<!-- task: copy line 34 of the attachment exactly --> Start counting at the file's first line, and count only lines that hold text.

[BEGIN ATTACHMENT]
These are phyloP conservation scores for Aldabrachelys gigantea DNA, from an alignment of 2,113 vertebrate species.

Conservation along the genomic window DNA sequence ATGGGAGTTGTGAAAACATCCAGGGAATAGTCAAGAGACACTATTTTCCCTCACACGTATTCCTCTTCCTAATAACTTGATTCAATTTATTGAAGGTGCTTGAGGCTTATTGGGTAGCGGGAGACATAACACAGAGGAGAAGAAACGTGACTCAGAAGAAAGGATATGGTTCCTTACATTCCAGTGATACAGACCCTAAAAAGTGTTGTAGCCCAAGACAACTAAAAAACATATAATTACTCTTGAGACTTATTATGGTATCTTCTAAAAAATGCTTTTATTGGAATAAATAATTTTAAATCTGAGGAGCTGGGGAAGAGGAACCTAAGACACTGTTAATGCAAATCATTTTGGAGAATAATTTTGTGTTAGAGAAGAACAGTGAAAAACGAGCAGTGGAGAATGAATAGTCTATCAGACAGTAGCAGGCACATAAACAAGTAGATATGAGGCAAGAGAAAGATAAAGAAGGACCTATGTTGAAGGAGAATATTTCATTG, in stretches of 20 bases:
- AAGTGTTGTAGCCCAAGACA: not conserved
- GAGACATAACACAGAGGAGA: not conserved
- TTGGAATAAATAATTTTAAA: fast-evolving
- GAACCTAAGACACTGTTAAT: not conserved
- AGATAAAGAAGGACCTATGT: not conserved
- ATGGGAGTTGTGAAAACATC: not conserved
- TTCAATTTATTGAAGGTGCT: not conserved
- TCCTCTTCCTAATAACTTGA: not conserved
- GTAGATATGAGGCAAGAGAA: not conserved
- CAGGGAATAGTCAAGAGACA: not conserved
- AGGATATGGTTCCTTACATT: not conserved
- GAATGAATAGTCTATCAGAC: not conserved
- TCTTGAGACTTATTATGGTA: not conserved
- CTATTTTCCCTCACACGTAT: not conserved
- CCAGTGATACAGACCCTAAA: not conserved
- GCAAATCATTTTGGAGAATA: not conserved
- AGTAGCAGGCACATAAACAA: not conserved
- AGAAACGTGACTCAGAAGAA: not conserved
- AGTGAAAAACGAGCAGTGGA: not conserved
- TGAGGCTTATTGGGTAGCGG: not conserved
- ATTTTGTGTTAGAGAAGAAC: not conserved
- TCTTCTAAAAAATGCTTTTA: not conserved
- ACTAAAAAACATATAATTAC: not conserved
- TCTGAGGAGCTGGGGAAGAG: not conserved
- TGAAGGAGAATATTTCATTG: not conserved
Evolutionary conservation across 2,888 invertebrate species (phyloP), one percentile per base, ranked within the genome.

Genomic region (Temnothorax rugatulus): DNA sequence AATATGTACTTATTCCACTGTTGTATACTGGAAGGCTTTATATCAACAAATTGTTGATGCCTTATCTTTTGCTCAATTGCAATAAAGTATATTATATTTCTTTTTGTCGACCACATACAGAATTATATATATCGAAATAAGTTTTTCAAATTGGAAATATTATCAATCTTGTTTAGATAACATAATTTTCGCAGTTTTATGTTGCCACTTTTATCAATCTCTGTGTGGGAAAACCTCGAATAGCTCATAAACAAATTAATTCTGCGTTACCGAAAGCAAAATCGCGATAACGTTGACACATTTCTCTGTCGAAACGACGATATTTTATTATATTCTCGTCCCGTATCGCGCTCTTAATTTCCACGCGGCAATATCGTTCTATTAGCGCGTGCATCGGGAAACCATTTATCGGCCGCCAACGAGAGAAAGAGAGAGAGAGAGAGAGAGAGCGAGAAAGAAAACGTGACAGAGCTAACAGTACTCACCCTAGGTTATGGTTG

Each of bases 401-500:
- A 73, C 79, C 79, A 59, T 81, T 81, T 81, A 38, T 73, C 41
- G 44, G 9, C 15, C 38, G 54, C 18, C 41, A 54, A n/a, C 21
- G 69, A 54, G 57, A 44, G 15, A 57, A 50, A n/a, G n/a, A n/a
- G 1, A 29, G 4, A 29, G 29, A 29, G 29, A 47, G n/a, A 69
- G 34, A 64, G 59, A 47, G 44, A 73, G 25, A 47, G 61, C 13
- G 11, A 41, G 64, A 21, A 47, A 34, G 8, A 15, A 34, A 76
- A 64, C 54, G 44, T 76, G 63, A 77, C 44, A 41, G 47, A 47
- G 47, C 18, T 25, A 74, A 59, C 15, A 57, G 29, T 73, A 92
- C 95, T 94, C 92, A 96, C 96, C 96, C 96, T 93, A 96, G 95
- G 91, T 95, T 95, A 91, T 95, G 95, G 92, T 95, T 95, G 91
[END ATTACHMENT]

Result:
- G 1, A 29, G 4, A 29, G 29, A 29, G 29, A 47, G n/a, A 69